The Globe and Mail also has a story with details on how the private funding could work.
The mayor’s election platform on a Sheppard subway was costed at $3 billion for 10 new stops between Downview and  Scarborough Town Centre. Part of the mayor’s new plan may include having the private sector pay for design and construction costs of the new subway and the city selling air rights to developers to build along new subway stops.
He’s holding a press scum at 1:15 at city hall. Usually these deals allow 3 questions of the mayor, but I will be there and report back after the announcement with as much detail as I can. I will be supplementing the article with info from other sources as well as from Mayor Ford.
Check back this afternoon for more…
Click here for update as promised.

Shimmy Posen ward 21 candidate

City construct projects on time and within budget
This is one of Posen’s promises, if elected

Kris Scheuer

(Written Aug 6 for Town Crier.)

Photo courtesy of Shimmy Posen.

Ward 21 candidate Shimmy Posen wants to fix city hall from the inside.
“We all know city hall is broken,” said Posen, who has a degree in political science. “We see it with cost overruns and delays with St. Clair right-of-way. We see it with the (2009) garbage strike and every dollar wasted.”
“The main issue is we need to address inefficiency in public transportation,” said Posen, who supports subways along Eglinton rather than the approved light rail transit.
“We need to reject the short sighted Eglinton LRT and build a long term subway instead,” said the local resident.

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TTC adopts Greenwood second exit

Transit board approves options for Greenwood and Donlands 2nd exits
Kris Scheuer
(Written July 15 for Town Crier.)

TTC now looking to buy 9 Linnsmore or another property nextdoor as a spot to build second exit for Greenwood subway station. Photo by Kris Scheuer/Town Crier.

The TTC has agreed to adopt a community’s proposal for a new exit planned for Greenwood subway station.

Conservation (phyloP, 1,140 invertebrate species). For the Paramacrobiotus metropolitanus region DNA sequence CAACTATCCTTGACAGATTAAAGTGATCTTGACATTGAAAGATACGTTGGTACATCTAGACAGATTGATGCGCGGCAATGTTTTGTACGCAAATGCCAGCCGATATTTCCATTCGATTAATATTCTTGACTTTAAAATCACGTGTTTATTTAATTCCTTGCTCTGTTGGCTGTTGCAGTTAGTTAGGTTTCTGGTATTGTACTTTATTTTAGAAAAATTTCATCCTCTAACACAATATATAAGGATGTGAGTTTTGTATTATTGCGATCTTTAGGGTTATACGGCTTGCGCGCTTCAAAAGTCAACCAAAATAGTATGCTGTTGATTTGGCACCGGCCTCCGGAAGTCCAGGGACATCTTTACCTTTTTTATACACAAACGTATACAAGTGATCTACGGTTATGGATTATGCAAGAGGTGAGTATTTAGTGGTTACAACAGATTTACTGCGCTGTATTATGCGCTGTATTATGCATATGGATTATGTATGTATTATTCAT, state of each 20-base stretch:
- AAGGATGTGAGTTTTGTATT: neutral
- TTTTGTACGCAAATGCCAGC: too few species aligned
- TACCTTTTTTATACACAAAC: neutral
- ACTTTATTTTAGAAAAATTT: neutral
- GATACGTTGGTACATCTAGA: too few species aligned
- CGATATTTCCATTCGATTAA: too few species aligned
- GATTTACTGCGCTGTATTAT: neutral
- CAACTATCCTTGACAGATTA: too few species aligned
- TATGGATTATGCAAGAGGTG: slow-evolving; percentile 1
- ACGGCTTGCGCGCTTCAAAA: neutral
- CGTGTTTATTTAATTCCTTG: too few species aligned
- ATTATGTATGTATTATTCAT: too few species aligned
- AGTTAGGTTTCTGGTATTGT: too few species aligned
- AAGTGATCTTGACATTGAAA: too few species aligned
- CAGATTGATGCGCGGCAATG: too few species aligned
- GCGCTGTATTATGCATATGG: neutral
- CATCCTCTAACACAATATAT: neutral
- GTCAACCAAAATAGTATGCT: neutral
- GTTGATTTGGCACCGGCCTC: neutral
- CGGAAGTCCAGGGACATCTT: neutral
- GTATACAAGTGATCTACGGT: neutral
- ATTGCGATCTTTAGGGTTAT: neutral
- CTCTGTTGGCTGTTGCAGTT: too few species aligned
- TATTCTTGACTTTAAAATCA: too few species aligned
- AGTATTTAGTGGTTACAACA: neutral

But there’s one caveat: It could still involve home expropriation.
The neighbourhood near Greenwood and Donlands station got up in arms in July after the TTC announced plans to build new exits for both subway stations involved expropriation.
The transit commission’s original plan was to buy or expropriate a pair of homes on Strathmore Boulevard including 247, which is owned by Danny and Grace Calia. They have lived there for 51 years, and don’t want to move.
After outcry from the family and neighbours, the community presented a new option at a July 12 public meeting. The TTC has now adopted the option as the go-ahead plan: expropriating property on Linnsmore Crescent instead.
The emergency exit would be located on Linnsmore across from Greenwood station’s current exit/entrance.

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New TTC exits and expropriation

TTC plans new emergency exits for Donlands, Greenwood stations
Plan requires buying, and possibly, expropriating Strathmore Blvd homes
Kris Scheuer
(Written for Town Crier July 12. UPDATE.)

Artist rendering of new proposed Donlands exit. Courtesy of TTC.

Bruna Amabile is concerned the TTC plans to force her parents Danny and Grace Calia to leave their home at 247 Strathmore Boulevard.

Proposed Greenwood station exit is planed for where Danny and Grace Calia live now at 247 Strathmore Blvd. Image courtesy of TTC.

The transit commission is planning to build a pair of emergency exits on Strathmore for the Donlands and Greenwood stations and this involves tearing down four houses.
One of those homes is at 247 Strathmore.
“My parents have lived in this house for 51 years, before a subway was even built in the area,” said Amabile, who lives on Strathmore two doors from her parents. “I’d like to believe (TTC) will seriously consider alternatives put forth by the community.” Continue reading

Chris Sellors St. Paul’s candidate

Sellors a candidate to replace retiring by Coun. Walker
Walker endorses his former assistant  Sellors for Ward 22
By Kris Scheuer
(Written for Town Crier March 25)

Chris Sellors announced his candidacy March 11. Kris Scheuer/Town Crier.

Chris Sellors has decided to step out of the shadow of Councillor Michael Walker and try to take over Ward 22 from his retiring his former boss.
“I will take his methods and build on them,” said Sellors, who started volunteering with Walker in 1997 and has the councillor’s endorsement. “I will remember what he has taught me, but I am my own man.”
Sellors was hired as the constituency assistant for the St. Paul’s councillor back in 2001 and became Walker’s executive assistant in 2005.
“I was over the moon,” said Sellors. “I was so honoured.” Continue reading